Akira (2021 film)
|Directed by||Taika Waititi|
|Screenplay by||Taika Waititi|
by Katsuhiro Otomo
Appian Way Productions
Warner Bros. Pictures
Lennox House Films
|Distributed by||Warner Bros. Pictures|
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Akira is a planned science fiction live-action film based on the Japanese manga, Akira, by Katsuhiro Otomo. Warner Bros., who have held the rights to a live-action version of Akira since 2002, have struggled to get production off the ground over various concerns.
Currently, the film was to be directed by Taika Waititi, production to start in July 2019, and scheduled for theatrical release on May 21, 2021. However, just prior to production, Waititi announced he would put his production of Akira on hold while he directed a fourth Thor film in the Marvel Cinematic Universe. Warner Bros. has halted production indefinitely on Akira.
"A secret military project endangers Neo-Tokyo when it turns a biker gang member into a rampaging psychic psychopath that only his former friend and a group of psychics can stop."
Film rights and conception
Akira is considered one of the most influential manga works, and had already been developed into an anime with the 1988 film Akira, itself a critically-acclaimed film. In 2002, Warner Bros. acquired the rights to create a live-action remake of Akira as a seven-figure deal. However, the live-action remake has undergone several failed attempts to produce it, with at least five different directors and ten different writers known to have been attached to it. The directors have had some freedom with the project; according to writer Gary Whitta who had written one draft of a live-action screenplay, they have been told that Otomo had instructed those working on the film "basically to not be afraid to change things, that he wanted to see an original and different interpretation, not just a straight-up remake". Otomo himself said in a June 2017 interview that as he is "basically done with Akira" as a manga, that "if someone wants to do something new with Akira then I am mostly okay with that", with the only condition that he can review and approve of any scenario a writer might take it for a live-action film.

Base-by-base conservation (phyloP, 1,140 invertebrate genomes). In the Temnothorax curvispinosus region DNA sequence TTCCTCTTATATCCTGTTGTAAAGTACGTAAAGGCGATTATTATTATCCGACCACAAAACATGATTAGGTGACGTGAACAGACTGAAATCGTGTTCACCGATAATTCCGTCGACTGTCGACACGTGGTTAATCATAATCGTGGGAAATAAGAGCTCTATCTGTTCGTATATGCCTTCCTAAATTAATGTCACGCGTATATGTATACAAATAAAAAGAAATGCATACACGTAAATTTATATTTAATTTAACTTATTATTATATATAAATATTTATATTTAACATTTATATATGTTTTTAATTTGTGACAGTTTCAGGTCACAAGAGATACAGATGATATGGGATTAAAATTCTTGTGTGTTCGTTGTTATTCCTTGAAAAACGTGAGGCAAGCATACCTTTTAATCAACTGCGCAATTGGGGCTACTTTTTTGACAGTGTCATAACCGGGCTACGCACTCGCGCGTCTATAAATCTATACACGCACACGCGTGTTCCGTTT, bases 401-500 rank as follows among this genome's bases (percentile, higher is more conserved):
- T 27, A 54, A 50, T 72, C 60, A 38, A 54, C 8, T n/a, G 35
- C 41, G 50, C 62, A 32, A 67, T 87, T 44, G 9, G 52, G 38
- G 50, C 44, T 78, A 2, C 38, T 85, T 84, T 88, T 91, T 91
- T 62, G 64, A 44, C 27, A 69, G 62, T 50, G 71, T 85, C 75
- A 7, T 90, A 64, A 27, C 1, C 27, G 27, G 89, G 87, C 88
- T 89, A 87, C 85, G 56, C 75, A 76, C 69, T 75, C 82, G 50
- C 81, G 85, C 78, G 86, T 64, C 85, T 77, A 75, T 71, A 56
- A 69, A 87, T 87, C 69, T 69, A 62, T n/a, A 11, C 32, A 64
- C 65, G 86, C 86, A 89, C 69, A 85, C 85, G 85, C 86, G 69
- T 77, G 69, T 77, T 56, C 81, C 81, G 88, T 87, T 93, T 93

IGN concluded that long-term troubles with producing the live-action film come from two areas. First, there has been the fear of whitewashing or racebending, casting American or other Western actors in lieu of Japanese ones, which has come to light when various actors have been named for roles. Secondly, Akira itself is not a story that is easy to relocate outside of Japan, due to the influence on the original story of Japan's role in World War II, including the atomic bombings of Japan, and their own Unit 731.
Shortly after Warner Bros. acquired the rights, Stephen Norrington was slated to direct with James Robinson writing the screenplay and Dan Lin producing. Norrington had planned to make the remake more appealing to Western audiences, making Kaneda and Tetsuo brothers. Following the commercial failure of The League of Extraordinary Gentlemen in 2003, which both Norrington and Robinson were also on, the project was put on hold.
Director Ruairi Robinson announced in 2008 he was teaming with Whitta to adopt the manga for live-action, breaking the narrative out over two films with the first to have been completed and released by 2009. Producer Andrew Lazar said that the first film would cover volumes 1 through 3 of the manga, with the rest covered in the second film. Whitta, in a 2015 interview, said that the story would have taken place in a futuristic Japan-owned Manhattan, renaming the region as New Tokyo. This would allow them to have used a mixture of Western and Asian cultures and actors as to avoid concerns that they would be whitewashing the project. Robinson left the project in 2009 and was replaced by directors Allen and Albert Hughes, though later Albert Hughes went solo with the project by 2011. They used Whitta's script with modifications by Mark Fergus and Hawk Ostby with an aim for a PG-13 rating. Around 2011, a version of the Akira script leaked online; though it was unclear if this was Whitta's or Fergus/Ostby's version, the scripts deviated significantly from the source material in what was considered a negative way according to IGN, such as making Akira a "psychotic murderous creepy child", inclusion of heavy-handed references to the September 11 attacks, and characters written in a misogynistic fashion. Around this same time, casting calls for the film led to accusations of whitewashing. Shortly after these events, Hughes left the project citing "amicable creative differences".